Compaq Evo N160

  • Editors' rating
    7.5 Very good


  • Slimline design
  • solid performance.


  • No built-in wireless networking or infrared connectivity
  • only one PC Card slot.

Compaq's latest contender for a slice of your company's notebook PC budget is a slimline sub-3kg system that looks good, performs well and comes with an attractive price tag. There are models based on Intel's 933MHz Mobile Celeron and 1GHz Mobile Pentium III Processor-M, running either Windows 98 or 2000 Professional. We looked at the 1GHz MPIII-M system with Windows 2000 installed.

Weighing 2.9kg and measuring 32.5cm wide by 26.3cm deep by 3.3cm high, the Evo N160 doesn't make excessive demands on your baggage allowance. The design is businesslike yet elegant, with Compaq's familiar two-tone grey and silver finish adding an undoubted touch of class. The system's 1GHz processor is supported by 128MB of PC133 SDRAM, expandable to a maximum of 1GB, so there's plenty of power under the surface. The remaining components are pretty solid, too: the hard disk is a 20GB unit, optical storage is handled by a 8X DVD-ROM drive in the single modular bay, while the 14.1in. TFT display is driven by ATi's workmanlike 8MB Mobility Radeon chipset.

Open up the lid, and you'll see a well-laid out and responsive 86-key keyboard set behind a generous wrist-rest area that has a pleasing rubberised feel (also seen in Compaq's Presario notebooks). In the wrist-rest area there's a two-button trackpad and a four-way button for easy scrolling within your browser. Between the keyboard and the screen is the so-called 'Internet zone', which contains hardware volume control/mute buttons plus four programmable Easy Access Internet buttons. The front panel carries a couple of power status lights and a pair of JBL Pro speakers.

The Evo N160 is a slimline two-spindle notebook, so there isn't room for a complete set of I/O connectors and expansion options on the system unit. You do get parallel, VGA, 2 USB, IEEE 1394 and video out (S-Video), but there's no serial, infrared or PS/2 ports. RJ-11 and RJ-45 ports are present, to service the MiniPCI-hosted 56Kbit/s modem and 10/100Mbit/s Ethernet connection respectively. As far as PC Card expansion is concerned, the design only accommodates a single Type II slot - and you'll need to use this if you want to add 802.11b wireless networking, as the N160 does not have a built-in module. If you need more options than the basic system unit provides, you'll need to consider the optional QuikDock Port Replicator.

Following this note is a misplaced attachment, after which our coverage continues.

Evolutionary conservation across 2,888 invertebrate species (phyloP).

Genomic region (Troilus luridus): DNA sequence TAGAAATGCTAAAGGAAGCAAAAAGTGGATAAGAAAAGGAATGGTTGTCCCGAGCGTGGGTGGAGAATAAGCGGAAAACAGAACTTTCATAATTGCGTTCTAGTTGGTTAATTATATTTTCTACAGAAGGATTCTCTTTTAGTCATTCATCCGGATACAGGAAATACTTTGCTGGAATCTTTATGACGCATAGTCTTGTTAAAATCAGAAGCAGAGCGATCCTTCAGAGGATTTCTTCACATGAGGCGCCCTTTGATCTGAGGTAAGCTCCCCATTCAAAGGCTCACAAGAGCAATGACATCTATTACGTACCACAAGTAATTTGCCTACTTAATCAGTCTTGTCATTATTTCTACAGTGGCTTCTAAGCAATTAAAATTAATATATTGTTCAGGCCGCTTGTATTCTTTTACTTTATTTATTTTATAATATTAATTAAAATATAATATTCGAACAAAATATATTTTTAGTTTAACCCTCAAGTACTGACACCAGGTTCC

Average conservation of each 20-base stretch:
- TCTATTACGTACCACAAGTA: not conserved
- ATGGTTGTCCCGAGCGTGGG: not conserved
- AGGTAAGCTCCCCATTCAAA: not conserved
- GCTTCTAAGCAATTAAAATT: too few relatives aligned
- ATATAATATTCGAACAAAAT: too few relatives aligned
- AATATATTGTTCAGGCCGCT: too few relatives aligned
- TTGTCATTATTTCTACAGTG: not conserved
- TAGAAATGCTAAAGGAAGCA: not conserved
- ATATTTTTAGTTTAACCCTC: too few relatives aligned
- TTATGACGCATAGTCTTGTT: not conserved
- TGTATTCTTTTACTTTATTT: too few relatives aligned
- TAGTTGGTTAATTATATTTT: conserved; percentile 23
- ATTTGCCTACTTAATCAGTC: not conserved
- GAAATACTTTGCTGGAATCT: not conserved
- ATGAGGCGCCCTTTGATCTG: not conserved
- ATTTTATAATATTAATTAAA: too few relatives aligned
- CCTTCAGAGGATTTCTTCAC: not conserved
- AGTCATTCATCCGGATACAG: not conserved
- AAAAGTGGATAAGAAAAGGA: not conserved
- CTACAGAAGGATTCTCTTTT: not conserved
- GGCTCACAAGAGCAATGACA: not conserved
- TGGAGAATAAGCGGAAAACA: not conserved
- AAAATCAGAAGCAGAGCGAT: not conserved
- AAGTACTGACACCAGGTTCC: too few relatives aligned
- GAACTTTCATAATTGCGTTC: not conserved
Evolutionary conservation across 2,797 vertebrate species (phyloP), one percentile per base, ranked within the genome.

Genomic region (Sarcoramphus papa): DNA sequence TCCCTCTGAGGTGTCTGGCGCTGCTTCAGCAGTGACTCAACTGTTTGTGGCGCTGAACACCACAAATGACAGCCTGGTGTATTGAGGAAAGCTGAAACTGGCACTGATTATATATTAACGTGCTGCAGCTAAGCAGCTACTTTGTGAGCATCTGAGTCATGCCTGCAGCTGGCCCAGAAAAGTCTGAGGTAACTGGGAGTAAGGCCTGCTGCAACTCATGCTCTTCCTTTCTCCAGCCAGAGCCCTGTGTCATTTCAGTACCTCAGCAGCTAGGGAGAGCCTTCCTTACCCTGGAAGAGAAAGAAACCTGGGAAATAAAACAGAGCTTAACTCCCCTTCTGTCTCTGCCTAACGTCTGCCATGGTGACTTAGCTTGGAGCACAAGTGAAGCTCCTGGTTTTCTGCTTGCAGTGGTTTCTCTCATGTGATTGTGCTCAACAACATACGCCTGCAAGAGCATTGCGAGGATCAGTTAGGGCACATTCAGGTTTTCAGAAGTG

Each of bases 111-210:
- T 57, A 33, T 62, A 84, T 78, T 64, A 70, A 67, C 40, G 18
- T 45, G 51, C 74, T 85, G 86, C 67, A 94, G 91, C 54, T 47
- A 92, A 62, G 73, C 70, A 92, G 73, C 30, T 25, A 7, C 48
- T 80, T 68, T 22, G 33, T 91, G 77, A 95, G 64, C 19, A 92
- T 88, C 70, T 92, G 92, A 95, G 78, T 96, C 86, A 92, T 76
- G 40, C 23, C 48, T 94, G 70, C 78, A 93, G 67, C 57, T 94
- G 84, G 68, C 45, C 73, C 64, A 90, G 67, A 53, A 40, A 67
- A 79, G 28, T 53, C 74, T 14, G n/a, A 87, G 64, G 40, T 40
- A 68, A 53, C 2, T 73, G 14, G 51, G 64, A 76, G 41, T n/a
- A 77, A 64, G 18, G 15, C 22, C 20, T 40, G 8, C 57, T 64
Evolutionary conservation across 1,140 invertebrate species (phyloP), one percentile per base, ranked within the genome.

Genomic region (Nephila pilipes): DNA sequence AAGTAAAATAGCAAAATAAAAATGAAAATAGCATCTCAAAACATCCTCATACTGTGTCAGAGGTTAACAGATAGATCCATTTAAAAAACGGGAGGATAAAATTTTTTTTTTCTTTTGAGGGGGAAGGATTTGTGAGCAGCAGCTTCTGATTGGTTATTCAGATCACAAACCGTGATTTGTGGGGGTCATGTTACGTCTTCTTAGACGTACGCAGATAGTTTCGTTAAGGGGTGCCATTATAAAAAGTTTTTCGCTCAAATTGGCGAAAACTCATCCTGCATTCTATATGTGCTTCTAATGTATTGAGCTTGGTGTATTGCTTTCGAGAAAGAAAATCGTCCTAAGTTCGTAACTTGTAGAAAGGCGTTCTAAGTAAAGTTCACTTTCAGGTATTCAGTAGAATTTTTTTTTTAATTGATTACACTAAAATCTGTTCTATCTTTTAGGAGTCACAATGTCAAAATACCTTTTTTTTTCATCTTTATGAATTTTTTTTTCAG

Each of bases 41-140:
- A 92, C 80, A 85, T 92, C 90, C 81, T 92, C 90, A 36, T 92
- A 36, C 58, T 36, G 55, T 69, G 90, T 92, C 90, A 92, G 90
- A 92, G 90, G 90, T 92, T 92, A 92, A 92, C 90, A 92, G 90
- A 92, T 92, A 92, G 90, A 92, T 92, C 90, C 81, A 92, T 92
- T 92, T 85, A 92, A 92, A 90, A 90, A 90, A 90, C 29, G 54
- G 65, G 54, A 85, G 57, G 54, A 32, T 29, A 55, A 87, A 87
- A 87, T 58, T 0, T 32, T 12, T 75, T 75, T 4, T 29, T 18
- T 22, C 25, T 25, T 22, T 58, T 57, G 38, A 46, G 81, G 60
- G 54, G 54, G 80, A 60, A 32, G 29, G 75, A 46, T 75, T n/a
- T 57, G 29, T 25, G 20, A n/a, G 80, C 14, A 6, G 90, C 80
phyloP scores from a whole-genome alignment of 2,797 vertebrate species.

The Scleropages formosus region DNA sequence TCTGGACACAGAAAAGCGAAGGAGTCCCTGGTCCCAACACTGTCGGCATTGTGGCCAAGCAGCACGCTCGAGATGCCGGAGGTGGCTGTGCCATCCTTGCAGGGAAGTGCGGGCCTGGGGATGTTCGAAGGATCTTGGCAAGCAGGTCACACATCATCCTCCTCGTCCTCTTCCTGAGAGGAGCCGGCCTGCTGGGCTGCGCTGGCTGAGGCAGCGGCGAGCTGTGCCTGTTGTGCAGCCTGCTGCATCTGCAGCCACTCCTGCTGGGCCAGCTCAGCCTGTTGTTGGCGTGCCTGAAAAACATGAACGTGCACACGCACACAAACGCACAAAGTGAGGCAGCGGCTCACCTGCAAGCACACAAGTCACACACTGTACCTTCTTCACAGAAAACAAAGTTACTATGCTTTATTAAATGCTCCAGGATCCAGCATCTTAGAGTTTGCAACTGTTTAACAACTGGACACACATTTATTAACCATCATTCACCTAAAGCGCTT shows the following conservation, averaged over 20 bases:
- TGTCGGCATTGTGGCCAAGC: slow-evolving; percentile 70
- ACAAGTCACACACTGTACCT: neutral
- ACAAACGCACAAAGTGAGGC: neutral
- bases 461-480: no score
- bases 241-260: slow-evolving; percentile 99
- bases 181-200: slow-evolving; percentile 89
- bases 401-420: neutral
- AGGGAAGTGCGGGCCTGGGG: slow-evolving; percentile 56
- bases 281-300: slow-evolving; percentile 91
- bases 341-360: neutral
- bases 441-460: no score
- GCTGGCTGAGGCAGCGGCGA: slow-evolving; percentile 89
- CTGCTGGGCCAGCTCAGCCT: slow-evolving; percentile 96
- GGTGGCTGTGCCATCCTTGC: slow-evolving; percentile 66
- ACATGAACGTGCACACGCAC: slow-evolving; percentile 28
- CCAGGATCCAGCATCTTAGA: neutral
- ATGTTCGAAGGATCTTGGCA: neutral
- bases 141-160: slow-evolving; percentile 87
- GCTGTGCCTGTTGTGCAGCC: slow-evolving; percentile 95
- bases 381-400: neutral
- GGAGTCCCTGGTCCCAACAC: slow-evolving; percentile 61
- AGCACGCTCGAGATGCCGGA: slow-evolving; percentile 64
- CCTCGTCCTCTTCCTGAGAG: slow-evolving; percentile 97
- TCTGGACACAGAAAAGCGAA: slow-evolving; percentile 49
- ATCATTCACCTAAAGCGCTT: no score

In terms of performance, the Evo N160 is solid rather than spectacular, delivering a Business Winstone 2001 score of 27.2. It's unlikely that this system will be used as a gaming platform, so the Mobility Radeon's 3D performance isn't really an issue; its 2D acceleration is exemplary, and the 14.1in. TFT display does it justice too. If you need to boost the system's overall performance, an extra 128MB of RAM certainly wouldn't go amiss, but as it stands the N160 will handle mainstream applications perfectly well.

The Evo N160 provides a good combination of performance and features at a reasonable price. The design is both attractive and functional, and portability is good. If you must have built-in wireless networking you'll want to look elsewhere, but otherwise this system will serve your mobile workforce well.